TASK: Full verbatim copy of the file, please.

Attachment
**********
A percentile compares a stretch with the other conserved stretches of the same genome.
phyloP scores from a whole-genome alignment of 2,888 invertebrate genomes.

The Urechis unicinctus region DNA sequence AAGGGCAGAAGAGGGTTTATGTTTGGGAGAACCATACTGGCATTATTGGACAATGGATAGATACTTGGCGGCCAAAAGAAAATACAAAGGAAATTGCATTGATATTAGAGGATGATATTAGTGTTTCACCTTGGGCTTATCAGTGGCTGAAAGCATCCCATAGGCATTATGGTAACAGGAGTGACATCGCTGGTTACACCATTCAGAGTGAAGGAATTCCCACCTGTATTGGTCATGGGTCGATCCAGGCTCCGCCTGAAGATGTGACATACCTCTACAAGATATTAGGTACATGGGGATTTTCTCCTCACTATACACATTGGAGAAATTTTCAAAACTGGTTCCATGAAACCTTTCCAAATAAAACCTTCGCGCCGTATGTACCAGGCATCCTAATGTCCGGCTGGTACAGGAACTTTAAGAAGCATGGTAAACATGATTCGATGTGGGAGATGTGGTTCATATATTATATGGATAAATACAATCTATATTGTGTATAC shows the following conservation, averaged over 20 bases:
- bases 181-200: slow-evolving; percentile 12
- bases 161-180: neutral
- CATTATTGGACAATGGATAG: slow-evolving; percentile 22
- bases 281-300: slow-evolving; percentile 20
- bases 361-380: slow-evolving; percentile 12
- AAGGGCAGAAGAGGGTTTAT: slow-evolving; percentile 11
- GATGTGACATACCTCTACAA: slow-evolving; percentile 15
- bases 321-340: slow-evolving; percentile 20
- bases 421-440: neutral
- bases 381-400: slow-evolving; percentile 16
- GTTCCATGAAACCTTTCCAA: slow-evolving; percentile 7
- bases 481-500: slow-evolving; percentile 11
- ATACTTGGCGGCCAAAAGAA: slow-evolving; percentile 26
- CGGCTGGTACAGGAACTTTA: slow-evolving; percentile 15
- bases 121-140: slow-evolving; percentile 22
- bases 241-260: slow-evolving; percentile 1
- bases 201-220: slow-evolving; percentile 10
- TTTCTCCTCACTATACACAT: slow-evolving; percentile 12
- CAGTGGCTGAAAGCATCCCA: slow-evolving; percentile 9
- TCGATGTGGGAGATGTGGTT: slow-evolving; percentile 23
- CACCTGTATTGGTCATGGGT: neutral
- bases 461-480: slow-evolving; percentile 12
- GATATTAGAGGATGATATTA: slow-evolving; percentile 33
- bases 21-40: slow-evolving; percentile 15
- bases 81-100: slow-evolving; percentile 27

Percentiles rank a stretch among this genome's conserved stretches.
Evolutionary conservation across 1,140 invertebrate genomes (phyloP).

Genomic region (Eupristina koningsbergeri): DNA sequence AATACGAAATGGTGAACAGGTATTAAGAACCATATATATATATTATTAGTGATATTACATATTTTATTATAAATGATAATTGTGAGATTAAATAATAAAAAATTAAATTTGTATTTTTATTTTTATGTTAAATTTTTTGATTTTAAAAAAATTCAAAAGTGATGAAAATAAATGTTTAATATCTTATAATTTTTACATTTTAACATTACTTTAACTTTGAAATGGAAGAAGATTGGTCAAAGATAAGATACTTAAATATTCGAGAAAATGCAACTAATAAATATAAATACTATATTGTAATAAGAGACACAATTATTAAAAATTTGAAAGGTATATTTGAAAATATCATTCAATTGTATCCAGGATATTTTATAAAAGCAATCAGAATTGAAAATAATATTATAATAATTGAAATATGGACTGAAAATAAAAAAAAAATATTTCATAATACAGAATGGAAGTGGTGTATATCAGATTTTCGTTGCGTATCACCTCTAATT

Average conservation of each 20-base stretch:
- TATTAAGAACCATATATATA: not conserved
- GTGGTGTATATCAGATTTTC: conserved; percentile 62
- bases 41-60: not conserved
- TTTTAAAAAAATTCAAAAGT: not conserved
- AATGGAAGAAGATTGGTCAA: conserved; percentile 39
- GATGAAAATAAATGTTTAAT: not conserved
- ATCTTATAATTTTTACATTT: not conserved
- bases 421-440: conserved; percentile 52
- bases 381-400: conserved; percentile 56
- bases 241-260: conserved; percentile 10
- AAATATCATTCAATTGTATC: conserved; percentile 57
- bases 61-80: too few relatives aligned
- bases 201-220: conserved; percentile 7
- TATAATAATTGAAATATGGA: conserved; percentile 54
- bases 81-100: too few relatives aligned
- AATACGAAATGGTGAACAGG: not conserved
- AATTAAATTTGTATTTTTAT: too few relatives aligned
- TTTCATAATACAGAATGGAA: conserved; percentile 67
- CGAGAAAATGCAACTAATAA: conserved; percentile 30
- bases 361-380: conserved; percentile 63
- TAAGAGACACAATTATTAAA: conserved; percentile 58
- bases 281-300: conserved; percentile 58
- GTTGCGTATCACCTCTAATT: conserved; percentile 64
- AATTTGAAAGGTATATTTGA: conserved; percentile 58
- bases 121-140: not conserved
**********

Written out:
A percentile compares a stretch with the other conserved stretches of the same genome.
phyloP scores from a whole-genome alignment of 2,888 invertebrate genomes.

The Urechis unicinctus region DNA sequence AAGGGCAGAAGAGGGTTTATGTTTGGGAGAACCATACTGGCATTATTGGACAATGGATAGATACTTGGCGGCCAAAAGAAAATACAAAGGAAATTGCATTGATATTAGAGGATGATATTAGTGTTTCACCTTGGGCTTATCAGTGGCTGAAAGCATCCCATAGGCATTATGGTAACAGGAGTGACATCGCTGGTTACACCATTCAGAGTGAAGGAATTCCCACCTGTATTGGTCATGGGTCGATCCAGGCTCCGCCTGAAGATGTGACATACCTCTACAAGATATTAGGTACATGGGGATTTTCTCCTCACTATACACATTGGAGAAATTTTCAAAACTGGTTCCATGAAACCTTTCCAAATAAAACCTTCGCGCCGTATGTACCAGGCATCCTAATGTCCGGCTGGTACAGGAACTTTAAGAAGCATGGTAAACATGATTCGATGTGGGAGATGTGGTTCATATATTATATGGATAAATACAATCTATATTGTGTATAC shows the following conservation, averaged over 20 bases:
- bases 181-200: slow-evolving; percentile 12
- bases 161-180: neutral
- CATTATTGGACAATGGATAG: slow-evolving; percentile 22
- bases 281-300: slow-evolving; percentile 20
- bases 361-380: slow-evolving; percentile 12
- AAGGGCAGAAGAGGGTTTAT: slow-evolving; percentile 11
- GATGTGACATACCTCTACAA: slow-evolving; percentile 15
- bases 321-340: slow-evolving; percentile 20
- bases 421-440: neutral
- bases 381-400: slow-evolving; percentile 16
- GTTCCATGAAACCTTTCCAA: slow-evolving; percentile 7
- bases 481-500: slow-evolving; percentile 11
- ATACTTGGCGGCCAAAAGAA: slow-evolving; percentile 26
- CGGCTGGTACAGGAACTTTA: slow-evolving; percentile 15
- bases 121-140: slow-evolving; percentile 22
- bases 241-260: slow-evolving; percentile 1
- bases 201-220: slow-evolving; percentile 10
- TTTCTCCTCACTATACACAT: slow-evolving; percentile 12
- CAGTGGCTGAAAGCATCCCA: slow-evolving; percentile 9
- TCGATGTGGGAGATGTGGTT: slow-evolving; percentile 23
- CACCTGTATTGGTCATGGGT: neutral
- bases 461-480: slow-evolving; percentile 12
- GATATTAGAGGATGATATTA: slow-evolving; percentile 33
- bases 21-40: slow-evolving; percentile 15
- bases 81-100: slow-evolving; percentile 27

Percentiles rank a stretch among this genome's conserved stretches.
Evolutionary conservation across 1,140 invertebrate genomes (phyloP).

Genomic region (Eupristina koningsbergeri): DNA sequence AATACGAAATGGTGAACAGGTATTAAGAACCATATATATATATTATTAGTGATATTACATATTTTATTATAAATGATAATTGTGAGATTAAATAATAAAAAATTAAATTTGTATTTTTATTTTTATGTTAAATTTTTTGATTTTAAAAAAATTCAAAAGTGATGAAAATAAATGTTTAATATCTTATAATTTTTACATTTTAACATTACTTTAACTTTGAAATGGAAGAAGATTGGTCAAAGATAAGATACTTAAATATTCGAGAAAATGCAACTAATAAATATAAATACTATATTGTAATAAGAGACACAATTATTAAAAATTTGAAAGGTATATTTGAAAATATCATTCAATTGTATCCAGGATATTTTATAAAAGCAATCAGAATTGAAAATAATATTATAATAATTGAAATATGGACTGAAAATAAAAAAAAAATATTTCATAATACAGAATGGAAGTGGTGTATATCAGATTTTCGTTGCGTATCACCTCTAATT

Average conservation of each 20-base stretch:
- TATTAAGAACCATATATATA: not conserved
- GTGGTGTATATCAGATTTTC: conserved; percentile 62
- bases 41-60: not conserved
- TTTTAAAAAAATTCAAAAGT: not conserved
- AATGGAAGAAGATTGGTCAA: conserved; percentile 39
- GATGAAAATAAATGTTTAAT: not conserved
- ATCTTATAATTTTTACATTT: not conserved
- bases 421-440: conserved; percentile 52
- bases 381-400: conserved; percentile 56
- bases 241-260: conserved; percentile 10
- AAATATCATTCAATTGTATC: conserved; percentile 57
- bases 61-80: too few relatives aligned
- bases 201-220: conserved; percentile 7
- TATAATAATTGAAATATGGA: conserved; percentile 54
- bases 81-100: too few relatives aligned
- AATACGAAATGGTGAACAGG: not conserved
- AATTAAATTTGTATTTTTAT: too few relatives aligned
- TTTCATAATACAGAATGGAA: conserved; percentile 67
- CGAGAAAATGCAACTAATAA: conserved; percentile 30
- bases 361-380: conserved; percentile 63
- TAAGAGACACAATTATTAAA: conserved; percentile 58
- bases 281-300: conserved; percentile 58
- GTTGCGTATCACCTCTAATT: conserved; percentile 64
- AATTTGAAAGGTATATTTGA: conserved; percentile 58
- bases 121-140: not conserved